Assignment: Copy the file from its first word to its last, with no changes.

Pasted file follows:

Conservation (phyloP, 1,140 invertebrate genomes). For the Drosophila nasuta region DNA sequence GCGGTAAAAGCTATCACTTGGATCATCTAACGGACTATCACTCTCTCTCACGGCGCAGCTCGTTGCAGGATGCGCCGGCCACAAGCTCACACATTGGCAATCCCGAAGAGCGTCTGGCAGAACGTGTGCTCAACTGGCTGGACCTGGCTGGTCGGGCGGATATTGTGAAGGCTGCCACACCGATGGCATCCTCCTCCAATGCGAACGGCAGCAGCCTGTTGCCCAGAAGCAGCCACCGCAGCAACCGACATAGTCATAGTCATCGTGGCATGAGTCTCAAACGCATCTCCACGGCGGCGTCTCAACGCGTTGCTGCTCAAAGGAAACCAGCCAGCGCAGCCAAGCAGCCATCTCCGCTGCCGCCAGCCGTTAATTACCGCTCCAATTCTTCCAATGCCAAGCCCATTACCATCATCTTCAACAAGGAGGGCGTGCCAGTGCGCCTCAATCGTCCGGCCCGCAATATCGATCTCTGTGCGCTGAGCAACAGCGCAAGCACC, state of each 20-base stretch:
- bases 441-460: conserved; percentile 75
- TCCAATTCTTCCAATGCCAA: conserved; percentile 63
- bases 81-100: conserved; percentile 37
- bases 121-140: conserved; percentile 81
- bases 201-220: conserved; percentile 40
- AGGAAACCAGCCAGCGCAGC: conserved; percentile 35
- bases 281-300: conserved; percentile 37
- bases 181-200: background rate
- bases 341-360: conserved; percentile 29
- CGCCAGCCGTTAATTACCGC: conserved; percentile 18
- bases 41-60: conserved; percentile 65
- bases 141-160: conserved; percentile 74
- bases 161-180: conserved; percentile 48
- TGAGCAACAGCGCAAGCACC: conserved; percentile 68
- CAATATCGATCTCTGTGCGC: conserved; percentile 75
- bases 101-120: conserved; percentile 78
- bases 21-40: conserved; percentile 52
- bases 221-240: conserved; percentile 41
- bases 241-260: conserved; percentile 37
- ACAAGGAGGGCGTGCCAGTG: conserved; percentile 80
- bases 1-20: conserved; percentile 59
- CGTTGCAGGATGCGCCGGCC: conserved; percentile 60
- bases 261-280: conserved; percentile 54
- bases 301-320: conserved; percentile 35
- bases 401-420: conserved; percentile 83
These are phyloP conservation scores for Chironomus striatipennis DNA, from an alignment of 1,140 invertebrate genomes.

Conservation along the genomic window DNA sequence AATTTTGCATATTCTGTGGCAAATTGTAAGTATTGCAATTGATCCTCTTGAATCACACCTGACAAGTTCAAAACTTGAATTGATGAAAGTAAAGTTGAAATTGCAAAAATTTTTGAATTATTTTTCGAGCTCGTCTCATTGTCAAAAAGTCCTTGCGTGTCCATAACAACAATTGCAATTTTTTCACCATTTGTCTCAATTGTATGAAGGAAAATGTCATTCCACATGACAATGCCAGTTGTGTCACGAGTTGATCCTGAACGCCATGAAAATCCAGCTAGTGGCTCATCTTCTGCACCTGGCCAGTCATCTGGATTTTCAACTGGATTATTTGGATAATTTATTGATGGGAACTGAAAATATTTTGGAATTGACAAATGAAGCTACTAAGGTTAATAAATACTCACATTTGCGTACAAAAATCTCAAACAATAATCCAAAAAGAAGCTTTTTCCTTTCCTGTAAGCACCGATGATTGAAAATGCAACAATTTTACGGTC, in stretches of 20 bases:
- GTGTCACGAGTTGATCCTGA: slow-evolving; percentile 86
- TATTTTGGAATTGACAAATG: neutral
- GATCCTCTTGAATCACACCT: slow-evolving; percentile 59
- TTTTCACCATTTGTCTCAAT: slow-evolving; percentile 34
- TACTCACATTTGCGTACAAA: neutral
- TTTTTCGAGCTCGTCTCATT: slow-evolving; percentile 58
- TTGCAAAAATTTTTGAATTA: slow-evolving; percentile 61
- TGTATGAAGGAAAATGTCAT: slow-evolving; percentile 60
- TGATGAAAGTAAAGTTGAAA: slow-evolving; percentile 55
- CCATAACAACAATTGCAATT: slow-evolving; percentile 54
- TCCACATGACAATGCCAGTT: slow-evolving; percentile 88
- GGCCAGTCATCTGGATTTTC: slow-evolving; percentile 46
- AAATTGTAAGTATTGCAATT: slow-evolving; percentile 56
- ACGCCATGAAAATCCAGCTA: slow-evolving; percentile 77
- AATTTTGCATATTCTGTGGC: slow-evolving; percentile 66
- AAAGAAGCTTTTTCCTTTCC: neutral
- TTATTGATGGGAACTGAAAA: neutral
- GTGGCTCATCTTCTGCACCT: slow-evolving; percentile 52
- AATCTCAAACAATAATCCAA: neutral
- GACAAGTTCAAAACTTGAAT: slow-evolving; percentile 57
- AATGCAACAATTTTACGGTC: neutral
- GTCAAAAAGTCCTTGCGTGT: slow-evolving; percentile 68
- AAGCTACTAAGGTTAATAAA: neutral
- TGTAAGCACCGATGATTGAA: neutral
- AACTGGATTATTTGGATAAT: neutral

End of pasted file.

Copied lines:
Conservation (phyloP, 1,140 invertebrate genomes). For the Drosophila nasuta region DNA sequence GCGGTAAAAGCTATCACTTGGATCATCTAACGGACTATCACTCTCTCTCACGGCGCAGCTCGTTGCAGGATGCGCCGGCCACAAGCTCACACATTGGCAATCCCGAAGAGCGTCTGGCAGAACGTGTGCTCAACTGGCTGGACCTGGCTGGTCGGGCGGATATTGTGAAGGCTGCCACACCGATGGCATCCTCCTCCAATGCGAACGGCAGCAGCCTGTTGCCCAGAAGCAGCCACCGCAGCAACCGACATAGTCATAGTCATCGTGGCATGAGTCTCAAACGCATCTCCACGGCGGCGTCTCAACGCGTTGCTGCTCAAAGGAAACCAGCCAGCGCAGCCAAGCAGCCATCTCCGCTGCCGCCAGCCGTTAATTACCGCTCCAATTCTTCCAATGCCAAGCCCATTACCATCATCTTCAACAAGGAGGGCGTGCCAGTGCGCCTCAATCGTCCGGCCCGCAATATCGATCTCTGTGCGCTGAGCAACAGCGCAAGCACC, state of each 20-base stretch:
- bases 441-460: conserved; percentile 75
- TCCAATTCTTCCAATGCCAA: conserved; percentile 63
- bases 81-100: conserved; percentile 37
- bases 121-140: conserved; percentile 81
- bases 201-220: conserved; percentile 40
- AGGAAACCAGCCAGCGCAGC: conserved; percentile 35
- bases 281-300: conserved; percentile 37
- bases 181-200: background rate
- bases 341-360: conserved; percentile 29
- CGCCAGCCGTTAATTACCGC: conserved; percentile 18
- bases 41-60: conserved; percentile 65
- bases 141-160: conserved; percentile 74
- bases 161-180: conserved; percentile 48
- TGAGCAACAGCGCAAGCACC: conserved; percentile 68
- CAATATCGATCTCTGTGCGC: conserved; percentile 75
- bases 101-120: conserved; percentile 78
- bases 21-40: conserved; percentile 52
- bases 221-240: conserved; percentile 41
- bases 241-260: conserved; percentile 37
- ACAAGGAGGGCGTGCCAGTG: conserved; percentile 80
- bases 1-20: conserved; percentile 59
- CGTTGCAGGATGCGCCGGCC: conserved; percentile 60
- bases 261-280: conserved; percentile 54
- bases 301-320: conserved; percentile 35
- bases 401-420: conserved; percentile 83
These are phyloP conservation scores for Chironomus striatipennis DNA, from an alignment of 1,140 invertebrate genomes.

Conservation along the genomic window DNA sequence AATTTTGCATATTCTGTGGCAAATTGTAAGTATTGCAATTGATCCTCTTGAATCACACCTGACAAGTTCAAAACTTGAATTGATGAAAGTAAAGTTGAAATTGCAAAAATTTTTGAATTATTTTTCGAGCTCGTCTCATTGTCAAAAAGTCCTTGCGTGTCCATAACAACAATTGCAATTTTTTCACCATTTGTCTCAATTGTATGAAGGAAAATGTCATTCCACATGACAATGCCAGTTGTGTCACGAGTTGATCCTGAACGCCATGAAAATCCAGCTAGTGGCTCATCTTCTGCACCTGGCCAGTCATCTGGATTTTCAACTGGATTATTTGGATAATTTATTGATGGGAACTGAAAATATTTTGGAATTGACAAATGAAGCTACTAAGGTTAATAAATACTCACATTTGCGTACAAAAATCTCAAACAATAATCCAAAAAGAAGCTTTTTCCTTTCCTGTAAGCACCGATGATTGAAAATGCAACAATTTTACGGTC, in stretches of 20 bases:
- GTGTCACGAGTTGATCCTGA: slow-evolving; percentile 86
- TATTTTGGAATTGACAAATG: neutral
- GATCCTCTTGAATCACACCT: slow-evolving; percentile 59
- TTTTCACCATTTGTCTCAAT: slow-evolving; percentile 34
- TACTCACATTTGCGTACAAA: neutral
- TTTTTCGAGCTCGTCTCATT: slow-evolving; percentile 58
- TTGCAAAAATTTTTGAATTA: slow-evolving; percentile 61
- TGTATGAAGGAAAATGTCAT: slow-evolving; percentile 60
- TGATGAAAGTAAAGTTGAAA: slow-evolving; percentile 55
- CCATAACAACAATTGCAATT: slow-evolving; percentile 54
- TCCACATGACAATGCCAGTT: slow-evolving; percentile 88
- GGCCAGTCATCTGGATTTTC: slow-evolving; percentile 46
- AAATTGTAAGTATTGCAATT: slow-evolving; percentile 56
- ACGCCATGAAAATCCAGCTA: slow-evolving; percentile 77
- AATTTTGCATATTCTGTGGC: slow-evolving; percentile 66
- AAAGAAGCTTTTTCCTTTCC: neutral
- TTATTGATGGGAACTGAAAA: neutral
- GTGGCTCATCTTCTGCACCT: slow-evolving; percentile 52
- AATCTCAAACAATAATCCAA: neutral
- GACAAGTTCAAAACTTGAAT: slow-evolving; percentile 57
- AATGCAACAATTTTACGGTC: neutral
- GTCAAAAAGTCCTTGCGTGT: slow-evolving; percentile 68
- AAGCTACTAAGGTTAATAAA: neutral
- TGTAAGCACCGATGATTGAA: neutral
- AACTGGATTATTTGGATAAT: neutral